Q: I’m 50 and starting the “change of life.” I’m very upset that I can’t make a decision about whether or not to take hormones. If I don’t take hormones maybe my bones will all shatter. But if I do take hormones maybe I’ll get uterine cancer. So maybe I should get a hysterectomy. But I could still get breast cancer. Help!
A: These days, the post-menopausal phase may well be the longest of women’s increasingly longer lives. They may well live another 50 years without menstruating. Which is, of course, why estrogen replacement therapy, breast and uterine cancer, osteoporosis and the spectre of fractured hips are all enormously important topics about which every woman must make decisions.
There are 3 types of estrogen:
E1/Estrone is the most carcinogenic form of estrogen; it increases at menopause. It is formed mainly in the adrenals and ovaries. It is difficult for the liver to break it down.
E2/Estradiol is the most active form of estrogen; it’s what the patches and Premarin are made from. Oral Estradiol (i.e. Premarin) turns into Estrone in the small intestine. Estradiol is secreted by the ovaries. The body recognizes and metabolizes it easily.
E3/Estriol is the least active form of estrogen; current research suggests it may be ANTI-carcinogenic. This is the form of estrogen used in Europe and China for menopausal hormone replacement. Two to 4 mg of estriol is equivalent to the minimal dose of estrone – 0.6 to 1.25 – the dose taken by most women on ERT. (Currently most women deciding about hormone replacement therapy are making choices that include progesterone; the therapy is now known as HRT.) Estriol is formed in the liver.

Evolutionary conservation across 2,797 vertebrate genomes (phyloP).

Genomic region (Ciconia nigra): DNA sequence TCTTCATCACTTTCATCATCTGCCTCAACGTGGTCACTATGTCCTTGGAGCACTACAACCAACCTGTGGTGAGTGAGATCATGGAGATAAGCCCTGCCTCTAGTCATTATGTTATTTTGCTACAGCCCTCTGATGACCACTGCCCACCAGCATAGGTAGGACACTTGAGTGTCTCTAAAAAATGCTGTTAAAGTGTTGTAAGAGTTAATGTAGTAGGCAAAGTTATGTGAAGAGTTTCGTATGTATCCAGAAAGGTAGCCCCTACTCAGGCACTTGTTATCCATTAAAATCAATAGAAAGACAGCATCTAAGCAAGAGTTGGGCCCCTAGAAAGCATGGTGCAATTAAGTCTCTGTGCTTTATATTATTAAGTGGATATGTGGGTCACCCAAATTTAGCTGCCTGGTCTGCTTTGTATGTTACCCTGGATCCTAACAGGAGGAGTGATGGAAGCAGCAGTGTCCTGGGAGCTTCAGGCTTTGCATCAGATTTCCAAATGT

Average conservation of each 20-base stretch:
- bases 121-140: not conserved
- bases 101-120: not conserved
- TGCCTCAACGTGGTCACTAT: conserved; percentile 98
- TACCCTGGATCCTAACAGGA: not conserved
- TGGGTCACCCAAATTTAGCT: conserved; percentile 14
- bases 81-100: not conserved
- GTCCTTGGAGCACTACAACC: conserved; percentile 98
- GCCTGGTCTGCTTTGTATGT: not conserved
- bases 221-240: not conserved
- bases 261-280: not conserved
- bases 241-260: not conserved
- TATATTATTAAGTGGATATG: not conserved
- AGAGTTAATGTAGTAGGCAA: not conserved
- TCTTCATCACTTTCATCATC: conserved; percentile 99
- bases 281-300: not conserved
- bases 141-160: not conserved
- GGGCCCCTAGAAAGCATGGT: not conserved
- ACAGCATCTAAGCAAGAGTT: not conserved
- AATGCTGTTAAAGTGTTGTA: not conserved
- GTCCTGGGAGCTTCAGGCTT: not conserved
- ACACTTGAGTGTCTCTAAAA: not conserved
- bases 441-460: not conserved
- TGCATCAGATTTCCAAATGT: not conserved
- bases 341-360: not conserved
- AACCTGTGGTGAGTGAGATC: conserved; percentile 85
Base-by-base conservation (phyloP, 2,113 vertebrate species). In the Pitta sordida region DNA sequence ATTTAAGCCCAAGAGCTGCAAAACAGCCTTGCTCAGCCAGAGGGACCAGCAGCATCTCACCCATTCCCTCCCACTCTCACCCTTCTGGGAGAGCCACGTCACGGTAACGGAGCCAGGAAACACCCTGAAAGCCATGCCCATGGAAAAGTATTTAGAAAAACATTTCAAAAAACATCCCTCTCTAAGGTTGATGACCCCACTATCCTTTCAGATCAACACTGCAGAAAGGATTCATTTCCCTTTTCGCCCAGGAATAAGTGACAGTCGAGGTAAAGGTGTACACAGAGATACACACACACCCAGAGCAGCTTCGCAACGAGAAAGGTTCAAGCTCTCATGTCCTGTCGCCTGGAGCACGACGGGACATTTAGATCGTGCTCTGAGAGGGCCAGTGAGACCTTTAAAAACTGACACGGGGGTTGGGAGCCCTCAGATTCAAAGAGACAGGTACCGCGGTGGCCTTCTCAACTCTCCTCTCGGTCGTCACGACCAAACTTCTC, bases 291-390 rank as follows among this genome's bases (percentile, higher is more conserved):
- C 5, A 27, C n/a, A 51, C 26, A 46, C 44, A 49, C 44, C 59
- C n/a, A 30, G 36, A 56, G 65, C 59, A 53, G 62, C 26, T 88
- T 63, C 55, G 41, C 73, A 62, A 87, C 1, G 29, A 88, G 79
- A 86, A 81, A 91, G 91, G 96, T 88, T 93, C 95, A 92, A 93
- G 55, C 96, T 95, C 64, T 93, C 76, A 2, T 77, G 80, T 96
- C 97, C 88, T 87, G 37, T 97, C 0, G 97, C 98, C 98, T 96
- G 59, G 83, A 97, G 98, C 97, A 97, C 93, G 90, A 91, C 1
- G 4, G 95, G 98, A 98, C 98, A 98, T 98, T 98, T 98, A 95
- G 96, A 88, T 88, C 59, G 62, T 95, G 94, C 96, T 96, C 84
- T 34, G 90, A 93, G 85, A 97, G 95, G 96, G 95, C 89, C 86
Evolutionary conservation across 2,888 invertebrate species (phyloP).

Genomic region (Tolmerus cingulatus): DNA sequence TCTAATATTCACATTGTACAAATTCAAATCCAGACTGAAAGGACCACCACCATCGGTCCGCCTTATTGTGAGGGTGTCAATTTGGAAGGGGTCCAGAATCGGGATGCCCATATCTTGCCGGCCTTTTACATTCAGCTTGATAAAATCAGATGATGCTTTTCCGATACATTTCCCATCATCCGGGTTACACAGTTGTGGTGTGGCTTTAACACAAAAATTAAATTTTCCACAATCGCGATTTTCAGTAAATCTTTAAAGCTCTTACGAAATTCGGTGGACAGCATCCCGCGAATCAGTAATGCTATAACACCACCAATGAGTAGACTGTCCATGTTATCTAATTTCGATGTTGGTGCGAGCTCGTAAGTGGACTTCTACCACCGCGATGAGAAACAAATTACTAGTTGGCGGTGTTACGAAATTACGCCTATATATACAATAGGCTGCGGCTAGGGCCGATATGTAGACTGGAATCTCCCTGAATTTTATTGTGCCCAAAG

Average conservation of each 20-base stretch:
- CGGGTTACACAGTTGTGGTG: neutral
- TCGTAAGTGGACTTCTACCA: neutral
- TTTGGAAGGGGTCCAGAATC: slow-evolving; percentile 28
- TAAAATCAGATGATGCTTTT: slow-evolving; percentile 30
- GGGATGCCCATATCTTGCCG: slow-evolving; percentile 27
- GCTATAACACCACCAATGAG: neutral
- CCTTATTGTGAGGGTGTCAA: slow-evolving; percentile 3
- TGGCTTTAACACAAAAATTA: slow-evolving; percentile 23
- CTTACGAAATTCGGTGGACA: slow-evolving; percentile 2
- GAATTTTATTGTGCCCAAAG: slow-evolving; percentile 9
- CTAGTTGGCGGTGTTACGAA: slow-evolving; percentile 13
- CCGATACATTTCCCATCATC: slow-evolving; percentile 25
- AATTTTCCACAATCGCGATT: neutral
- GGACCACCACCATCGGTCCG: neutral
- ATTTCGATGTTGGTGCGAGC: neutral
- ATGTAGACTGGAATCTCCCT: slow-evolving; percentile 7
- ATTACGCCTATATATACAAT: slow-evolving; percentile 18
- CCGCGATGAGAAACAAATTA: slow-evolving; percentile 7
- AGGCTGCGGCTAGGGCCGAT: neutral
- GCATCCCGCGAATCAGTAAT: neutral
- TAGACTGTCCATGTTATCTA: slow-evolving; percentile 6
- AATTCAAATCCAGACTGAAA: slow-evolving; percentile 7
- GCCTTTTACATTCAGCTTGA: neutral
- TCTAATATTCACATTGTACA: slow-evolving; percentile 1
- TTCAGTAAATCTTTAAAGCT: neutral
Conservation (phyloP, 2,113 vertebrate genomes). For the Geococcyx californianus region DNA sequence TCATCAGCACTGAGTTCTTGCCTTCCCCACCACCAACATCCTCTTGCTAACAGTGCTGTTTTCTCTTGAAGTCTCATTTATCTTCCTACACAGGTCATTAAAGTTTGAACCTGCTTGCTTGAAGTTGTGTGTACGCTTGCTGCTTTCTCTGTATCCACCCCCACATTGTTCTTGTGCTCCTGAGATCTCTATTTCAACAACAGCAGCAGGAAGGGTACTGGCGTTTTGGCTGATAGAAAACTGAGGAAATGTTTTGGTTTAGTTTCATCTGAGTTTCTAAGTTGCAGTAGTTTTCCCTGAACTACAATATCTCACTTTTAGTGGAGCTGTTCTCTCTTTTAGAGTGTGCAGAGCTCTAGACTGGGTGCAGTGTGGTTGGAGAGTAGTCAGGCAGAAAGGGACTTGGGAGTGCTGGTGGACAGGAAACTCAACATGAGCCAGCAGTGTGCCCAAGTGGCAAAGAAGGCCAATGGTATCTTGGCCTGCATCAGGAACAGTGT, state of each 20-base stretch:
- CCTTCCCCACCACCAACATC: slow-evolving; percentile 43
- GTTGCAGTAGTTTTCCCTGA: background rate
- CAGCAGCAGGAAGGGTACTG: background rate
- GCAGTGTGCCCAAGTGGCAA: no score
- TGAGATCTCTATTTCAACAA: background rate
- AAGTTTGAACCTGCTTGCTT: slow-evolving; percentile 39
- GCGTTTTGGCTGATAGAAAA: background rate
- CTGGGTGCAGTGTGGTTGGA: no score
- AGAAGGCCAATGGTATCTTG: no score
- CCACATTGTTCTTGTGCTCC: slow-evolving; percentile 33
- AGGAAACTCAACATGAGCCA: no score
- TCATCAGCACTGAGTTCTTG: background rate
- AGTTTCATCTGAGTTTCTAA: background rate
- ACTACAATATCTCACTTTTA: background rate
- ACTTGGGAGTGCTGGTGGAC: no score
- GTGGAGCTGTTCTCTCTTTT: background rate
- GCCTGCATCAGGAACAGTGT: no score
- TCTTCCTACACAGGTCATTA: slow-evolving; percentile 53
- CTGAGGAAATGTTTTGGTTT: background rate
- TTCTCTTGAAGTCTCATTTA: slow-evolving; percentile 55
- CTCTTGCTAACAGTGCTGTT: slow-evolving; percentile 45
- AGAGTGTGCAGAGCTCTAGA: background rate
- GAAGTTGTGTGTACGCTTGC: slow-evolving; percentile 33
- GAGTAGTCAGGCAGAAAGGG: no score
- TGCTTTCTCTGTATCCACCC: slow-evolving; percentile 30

The task of the wild and lively crone is to prevent degenerative
disease, reduce the risk of cancer as much as is known how, continue to take care of skin, exercise and sleep regularly, maintain good functional bowel habits, plus two additional and critically important categories. These are cardio vascular protection (heart disease is the number one killer of both men and women) and maintenance of bone density. These issues will be briefly discussed here one by one.
First, some MYTHS about Estrogen Replacement Therapy (ERT) and Hormone Replacement Therapy (HRT):
- prevents aging of the skin
- prevents bladder or urinary problems
- relieves depression or other psychological symptoms
- increases sexual desire
- prevents heart disease
Some doctors recommend estrogen for all women (except those with a history of breast or cervical cancer, or heart attack, stroke, liver disease, or unexplained vaginal bleeding) at menopause, to continue for the rest of their lives. Routine use of these powerful and potentially dangerous hormones on healthy women is often unwarranted.
In general, ERT should only be used by women who have had their uterus removed. Estrogen does play a role in preventing osteoporosis — a thinning of the bones that can lead to fractures of the vertebrae and hips in later life. Estrogen may also be effective in preventing heart disease, which is more prevalent in women who have early menopause. Its usefulness for healthy women who have gone through a normal menopause is unclear. Young women take note: Prolonged use of the “pill” (low dose estrogen/progesterone for birth control) will likely increase a physiologic need for estrogen later in life. This is because the organs which naturally produce female homones (primarily the ovaries, but also the adrenal glands, and the liver which synthesizes and breaks them down) will atrophy and become less functional when an outside source of hormones is taken. Explore other ways to control fertility or menstrual irregularity, please.
What is clear is that estrogen causes cancer of the uterus – 5 to 14 times as often in women who take it as in women who don’t. It is also strongly associated with an increased risk of breast cancer. When taken with progestins, the increased risk of uterine cancer is canceled out. However, the addition of progestins to estrogen for HRT may raise the breast cancer risk even further. It may also cancel out estrogen’s protection against heart disease — or it may even increase that risk. Current research suggests that progestins alone, especially non-synthetic creams based on the Mexican wild yam, Dioscorea, may be more effective than estrogen in reducing the risk of osteoporosis, without the increased risk of uterine or breast cancer. More research is needed here.